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Cheerleaders and fellow mourners

My pastor preached that we should be “cheerleaders” for fellow Christians  when something happens to them that would cause them to rejoice, and mourners when they suffer. While I would wholeheartedly agree with him, I would also suggest that we do the same for anyone if there is a biblical reason for us to rejoice with them, and mourn when someone is suffering, regardless of if they believe or not.

God has convicted me in this area because I realized that like most people I tend to rejoice with others with selfish parameters. For instance, a friend of mine recently got a promotion at work, and I do rejoice with her. However, if this person wasn’t a friend, but someone who I didn’t get along with or didn’t know as well, would I have still rejoiced? I would have to admit that my heart would probably have not rejoiced. Why? Because my heart, like most hearts if we are honest, likes to only rejoice when we get something out of it.

People tend to be similar when it comes to biblical mourning when someone else suffers or is distraught. When we know personally the person who is upset or suffering  we tend to mourn with greater passion and empathy than if we don’t know them at all or if they tend to be someone we don’t like or care about. How many of us (if we are honest) get a sense of joy and glee when an enemy of ours (besides satan of course) suffers, even a little bit? But we are commanded by God to “Mourn with those who mourn,” in Romans 12:15, without any parameters to who is mourning. For instance, it does NOT say, “Mourn with those who mourn who you know personally.” It just says “Mourn with those who mourn. Furthermore, we are commanded in Romans 12:14, “Bless those who persecute you. Bless and do not curse.” (NASB).  I know it’s easier to curse those who curse you instead, but when we bless those we don’t like, it “heaps burning coals on their head” so to speak, and they usually begin to soften towards you, and if you keep being kind to them and mourning when they suffer even for their own evil actions, soon you may find that it may be easier to get along with them.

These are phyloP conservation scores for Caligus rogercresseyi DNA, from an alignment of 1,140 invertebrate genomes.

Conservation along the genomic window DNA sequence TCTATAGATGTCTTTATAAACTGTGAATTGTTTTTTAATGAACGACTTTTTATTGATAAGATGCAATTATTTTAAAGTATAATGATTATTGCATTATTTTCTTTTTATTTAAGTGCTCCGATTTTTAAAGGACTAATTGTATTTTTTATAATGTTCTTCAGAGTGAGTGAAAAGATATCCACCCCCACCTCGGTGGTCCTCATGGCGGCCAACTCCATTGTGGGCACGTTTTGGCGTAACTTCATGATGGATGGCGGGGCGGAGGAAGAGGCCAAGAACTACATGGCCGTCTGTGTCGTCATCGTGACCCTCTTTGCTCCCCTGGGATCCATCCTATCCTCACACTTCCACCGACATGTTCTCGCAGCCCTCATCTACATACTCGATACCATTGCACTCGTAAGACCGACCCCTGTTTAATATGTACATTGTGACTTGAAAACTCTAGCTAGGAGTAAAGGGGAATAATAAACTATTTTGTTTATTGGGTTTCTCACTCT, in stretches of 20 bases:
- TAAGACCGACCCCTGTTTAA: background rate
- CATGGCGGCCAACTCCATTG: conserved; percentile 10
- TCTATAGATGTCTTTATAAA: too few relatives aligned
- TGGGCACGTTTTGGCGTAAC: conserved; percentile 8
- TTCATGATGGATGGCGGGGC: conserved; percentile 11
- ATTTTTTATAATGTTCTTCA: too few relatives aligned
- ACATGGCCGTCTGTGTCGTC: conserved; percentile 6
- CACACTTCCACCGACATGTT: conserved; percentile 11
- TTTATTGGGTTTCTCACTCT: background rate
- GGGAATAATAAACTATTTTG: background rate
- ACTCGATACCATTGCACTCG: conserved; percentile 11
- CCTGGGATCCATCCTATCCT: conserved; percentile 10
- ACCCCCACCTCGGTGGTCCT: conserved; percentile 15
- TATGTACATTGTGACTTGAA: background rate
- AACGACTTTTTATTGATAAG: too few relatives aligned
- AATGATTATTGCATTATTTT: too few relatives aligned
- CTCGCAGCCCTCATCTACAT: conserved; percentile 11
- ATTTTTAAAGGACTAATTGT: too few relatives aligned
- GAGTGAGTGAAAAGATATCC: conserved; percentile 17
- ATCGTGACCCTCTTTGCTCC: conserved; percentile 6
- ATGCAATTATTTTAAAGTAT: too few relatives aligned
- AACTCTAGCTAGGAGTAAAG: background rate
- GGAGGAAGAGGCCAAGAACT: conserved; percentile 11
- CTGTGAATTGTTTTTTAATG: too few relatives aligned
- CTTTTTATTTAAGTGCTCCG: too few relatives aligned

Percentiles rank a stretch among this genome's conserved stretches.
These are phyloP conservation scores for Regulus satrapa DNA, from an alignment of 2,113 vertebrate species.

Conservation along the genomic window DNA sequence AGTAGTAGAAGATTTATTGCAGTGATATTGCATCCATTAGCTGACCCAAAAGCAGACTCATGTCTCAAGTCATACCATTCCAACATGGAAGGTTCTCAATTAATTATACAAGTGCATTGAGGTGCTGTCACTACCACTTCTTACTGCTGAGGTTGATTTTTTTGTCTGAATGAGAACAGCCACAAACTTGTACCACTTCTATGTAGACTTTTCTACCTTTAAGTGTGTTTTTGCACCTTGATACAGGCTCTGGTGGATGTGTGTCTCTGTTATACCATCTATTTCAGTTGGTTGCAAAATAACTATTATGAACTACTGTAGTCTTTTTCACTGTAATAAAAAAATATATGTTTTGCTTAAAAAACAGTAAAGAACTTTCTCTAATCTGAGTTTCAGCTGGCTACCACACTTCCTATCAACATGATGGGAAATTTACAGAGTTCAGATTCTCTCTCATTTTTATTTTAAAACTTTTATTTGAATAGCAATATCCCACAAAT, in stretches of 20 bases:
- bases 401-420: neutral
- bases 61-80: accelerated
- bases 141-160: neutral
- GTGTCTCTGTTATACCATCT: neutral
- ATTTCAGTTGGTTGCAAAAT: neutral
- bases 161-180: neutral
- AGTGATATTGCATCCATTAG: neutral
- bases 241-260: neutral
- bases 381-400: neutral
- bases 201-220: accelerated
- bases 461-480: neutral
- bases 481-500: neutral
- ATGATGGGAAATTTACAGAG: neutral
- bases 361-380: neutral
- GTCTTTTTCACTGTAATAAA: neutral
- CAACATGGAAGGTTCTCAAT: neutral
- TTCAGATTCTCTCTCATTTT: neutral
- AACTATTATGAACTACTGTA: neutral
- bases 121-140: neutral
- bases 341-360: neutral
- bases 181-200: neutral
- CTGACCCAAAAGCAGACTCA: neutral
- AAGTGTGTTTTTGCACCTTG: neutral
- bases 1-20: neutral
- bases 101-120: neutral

It can be difficult to relate to a stranger that is suffering because you don’t see them personally suffering, but when we even try to relate to them and enter into their world (at least a little bit), we find that we get to know them a little bit better. We probably won’t weep as much as if someone we know personally is suffering, but we can at least “show” that we care about the stranger or someone you don’t know as well in their suffering by praying more intensely for their needs than you normally would.

So, if we are to be growing followers of Christ, we need to strive not just to rejoice and mourn (when appropriate) to those people we know, love, and care about, but also those we don’t know so well or maybe don’t like so much. Of course, we need to rejoice over biblical things and mourn over sin and other things that cause God grief. Jesus always had a radical approach to things.-Will we love with the radical love He loved, or will we fail to get out of our comfort zones and not make as much of an impact that we could have?

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